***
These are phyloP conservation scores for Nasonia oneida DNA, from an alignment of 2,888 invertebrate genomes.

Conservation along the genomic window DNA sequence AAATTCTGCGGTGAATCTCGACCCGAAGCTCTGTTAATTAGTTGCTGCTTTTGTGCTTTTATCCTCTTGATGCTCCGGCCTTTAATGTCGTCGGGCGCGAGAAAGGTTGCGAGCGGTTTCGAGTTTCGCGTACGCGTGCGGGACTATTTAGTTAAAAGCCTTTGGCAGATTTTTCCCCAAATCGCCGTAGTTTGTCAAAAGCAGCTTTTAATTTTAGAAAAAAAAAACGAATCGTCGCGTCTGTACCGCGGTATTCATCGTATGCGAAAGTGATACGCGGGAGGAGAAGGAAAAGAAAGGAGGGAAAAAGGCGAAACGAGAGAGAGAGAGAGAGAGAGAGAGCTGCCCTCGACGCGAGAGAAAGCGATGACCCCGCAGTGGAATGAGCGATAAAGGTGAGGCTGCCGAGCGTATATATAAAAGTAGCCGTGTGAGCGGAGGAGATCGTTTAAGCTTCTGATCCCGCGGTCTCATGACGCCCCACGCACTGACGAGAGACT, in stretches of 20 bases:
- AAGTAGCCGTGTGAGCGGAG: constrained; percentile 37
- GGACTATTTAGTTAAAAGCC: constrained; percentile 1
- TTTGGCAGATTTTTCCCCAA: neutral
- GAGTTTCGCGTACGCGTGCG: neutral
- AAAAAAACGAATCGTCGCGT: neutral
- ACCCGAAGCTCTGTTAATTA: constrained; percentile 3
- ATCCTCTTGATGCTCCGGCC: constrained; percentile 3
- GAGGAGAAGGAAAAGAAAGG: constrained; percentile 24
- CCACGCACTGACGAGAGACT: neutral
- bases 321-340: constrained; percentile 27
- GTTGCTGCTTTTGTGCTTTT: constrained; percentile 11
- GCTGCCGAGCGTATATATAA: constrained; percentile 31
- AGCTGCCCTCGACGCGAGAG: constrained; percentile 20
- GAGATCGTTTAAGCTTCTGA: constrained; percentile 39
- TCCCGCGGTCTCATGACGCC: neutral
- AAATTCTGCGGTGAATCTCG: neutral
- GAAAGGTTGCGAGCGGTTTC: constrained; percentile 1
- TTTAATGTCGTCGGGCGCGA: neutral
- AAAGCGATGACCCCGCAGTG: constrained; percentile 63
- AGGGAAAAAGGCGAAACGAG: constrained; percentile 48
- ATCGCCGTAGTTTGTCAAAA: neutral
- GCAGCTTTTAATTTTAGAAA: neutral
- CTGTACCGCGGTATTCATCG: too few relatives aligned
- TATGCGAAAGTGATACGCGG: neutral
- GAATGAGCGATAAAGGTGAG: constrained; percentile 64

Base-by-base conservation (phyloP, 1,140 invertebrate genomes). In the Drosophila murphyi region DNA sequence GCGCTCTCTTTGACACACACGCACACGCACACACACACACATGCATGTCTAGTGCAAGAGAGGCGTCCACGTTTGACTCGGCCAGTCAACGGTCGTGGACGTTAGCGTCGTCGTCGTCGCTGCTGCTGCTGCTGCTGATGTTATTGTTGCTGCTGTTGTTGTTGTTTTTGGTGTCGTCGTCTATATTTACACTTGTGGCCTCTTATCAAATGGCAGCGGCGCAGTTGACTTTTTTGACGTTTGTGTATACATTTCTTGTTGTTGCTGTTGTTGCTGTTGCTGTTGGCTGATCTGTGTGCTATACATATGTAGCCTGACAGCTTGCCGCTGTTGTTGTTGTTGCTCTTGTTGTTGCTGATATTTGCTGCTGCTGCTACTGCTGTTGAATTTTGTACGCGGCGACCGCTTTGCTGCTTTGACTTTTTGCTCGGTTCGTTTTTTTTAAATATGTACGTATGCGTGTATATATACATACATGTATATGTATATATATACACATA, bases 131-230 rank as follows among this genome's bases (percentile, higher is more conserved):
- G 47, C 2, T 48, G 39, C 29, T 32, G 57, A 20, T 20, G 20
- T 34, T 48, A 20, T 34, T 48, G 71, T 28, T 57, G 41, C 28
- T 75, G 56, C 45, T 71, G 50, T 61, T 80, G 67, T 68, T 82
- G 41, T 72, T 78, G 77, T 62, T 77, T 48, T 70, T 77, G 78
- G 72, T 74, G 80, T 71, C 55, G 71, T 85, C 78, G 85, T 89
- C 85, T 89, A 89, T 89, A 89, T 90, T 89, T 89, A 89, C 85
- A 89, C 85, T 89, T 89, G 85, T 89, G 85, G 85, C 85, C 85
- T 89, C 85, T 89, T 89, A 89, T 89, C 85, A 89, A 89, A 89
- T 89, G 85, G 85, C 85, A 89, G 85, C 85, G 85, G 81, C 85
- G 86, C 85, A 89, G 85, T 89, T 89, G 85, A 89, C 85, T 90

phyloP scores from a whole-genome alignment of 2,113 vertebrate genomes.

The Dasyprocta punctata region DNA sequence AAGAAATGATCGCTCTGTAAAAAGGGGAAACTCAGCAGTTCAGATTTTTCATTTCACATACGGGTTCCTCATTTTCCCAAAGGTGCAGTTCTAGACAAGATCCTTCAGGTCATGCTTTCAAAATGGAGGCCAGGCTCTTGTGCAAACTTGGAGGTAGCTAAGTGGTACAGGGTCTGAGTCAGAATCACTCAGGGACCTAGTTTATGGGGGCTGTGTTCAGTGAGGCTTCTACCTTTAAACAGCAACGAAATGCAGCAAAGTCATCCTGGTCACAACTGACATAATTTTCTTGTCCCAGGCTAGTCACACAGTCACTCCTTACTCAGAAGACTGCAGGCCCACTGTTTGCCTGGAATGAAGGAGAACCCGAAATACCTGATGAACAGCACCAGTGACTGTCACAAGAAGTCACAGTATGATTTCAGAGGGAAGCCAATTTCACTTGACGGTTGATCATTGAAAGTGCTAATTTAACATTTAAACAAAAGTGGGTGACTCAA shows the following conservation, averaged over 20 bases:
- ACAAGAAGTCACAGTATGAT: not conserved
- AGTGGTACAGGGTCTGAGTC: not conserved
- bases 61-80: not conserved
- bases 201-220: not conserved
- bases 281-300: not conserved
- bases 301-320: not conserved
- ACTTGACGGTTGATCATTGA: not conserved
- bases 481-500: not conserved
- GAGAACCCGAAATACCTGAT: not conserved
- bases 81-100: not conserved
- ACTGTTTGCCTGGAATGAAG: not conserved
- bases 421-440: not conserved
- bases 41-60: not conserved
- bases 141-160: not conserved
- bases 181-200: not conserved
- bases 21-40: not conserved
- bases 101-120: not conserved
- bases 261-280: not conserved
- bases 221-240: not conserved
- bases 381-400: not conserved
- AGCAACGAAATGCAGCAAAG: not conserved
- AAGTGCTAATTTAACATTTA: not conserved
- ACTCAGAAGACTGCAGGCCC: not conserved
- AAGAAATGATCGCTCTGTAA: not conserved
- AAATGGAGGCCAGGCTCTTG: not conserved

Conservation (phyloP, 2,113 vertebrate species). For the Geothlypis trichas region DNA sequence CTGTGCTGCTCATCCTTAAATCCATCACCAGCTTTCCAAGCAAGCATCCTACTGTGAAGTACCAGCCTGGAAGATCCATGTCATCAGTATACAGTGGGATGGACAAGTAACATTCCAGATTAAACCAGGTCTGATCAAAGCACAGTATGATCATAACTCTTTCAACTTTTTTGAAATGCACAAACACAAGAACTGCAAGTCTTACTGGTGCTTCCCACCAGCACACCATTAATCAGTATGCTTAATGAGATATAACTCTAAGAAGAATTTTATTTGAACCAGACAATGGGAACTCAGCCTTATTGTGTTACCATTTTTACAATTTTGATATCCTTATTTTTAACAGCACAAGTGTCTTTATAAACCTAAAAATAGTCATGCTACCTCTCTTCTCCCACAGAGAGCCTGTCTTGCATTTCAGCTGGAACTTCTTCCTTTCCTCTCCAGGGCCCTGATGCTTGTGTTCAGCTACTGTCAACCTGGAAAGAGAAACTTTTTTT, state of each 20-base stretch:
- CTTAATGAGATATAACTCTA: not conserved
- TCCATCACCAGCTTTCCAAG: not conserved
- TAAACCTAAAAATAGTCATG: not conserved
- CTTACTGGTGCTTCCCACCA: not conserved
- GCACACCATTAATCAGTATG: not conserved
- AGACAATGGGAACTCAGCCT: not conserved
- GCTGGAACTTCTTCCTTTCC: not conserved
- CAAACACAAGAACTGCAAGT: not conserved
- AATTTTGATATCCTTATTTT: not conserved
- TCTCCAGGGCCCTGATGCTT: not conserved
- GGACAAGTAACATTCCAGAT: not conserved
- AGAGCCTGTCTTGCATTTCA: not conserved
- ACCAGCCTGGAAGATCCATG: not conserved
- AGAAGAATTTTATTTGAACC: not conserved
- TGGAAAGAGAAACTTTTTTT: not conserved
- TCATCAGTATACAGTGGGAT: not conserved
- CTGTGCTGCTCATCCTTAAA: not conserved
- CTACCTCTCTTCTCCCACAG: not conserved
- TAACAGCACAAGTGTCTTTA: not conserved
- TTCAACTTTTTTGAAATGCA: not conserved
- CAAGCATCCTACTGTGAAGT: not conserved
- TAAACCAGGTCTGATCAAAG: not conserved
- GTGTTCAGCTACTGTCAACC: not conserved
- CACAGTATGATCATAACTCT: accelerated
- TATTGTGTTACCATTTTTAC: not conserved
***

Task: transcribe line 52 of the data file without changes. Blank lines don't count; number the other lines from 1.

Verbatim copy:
- bases 421-440: not conserved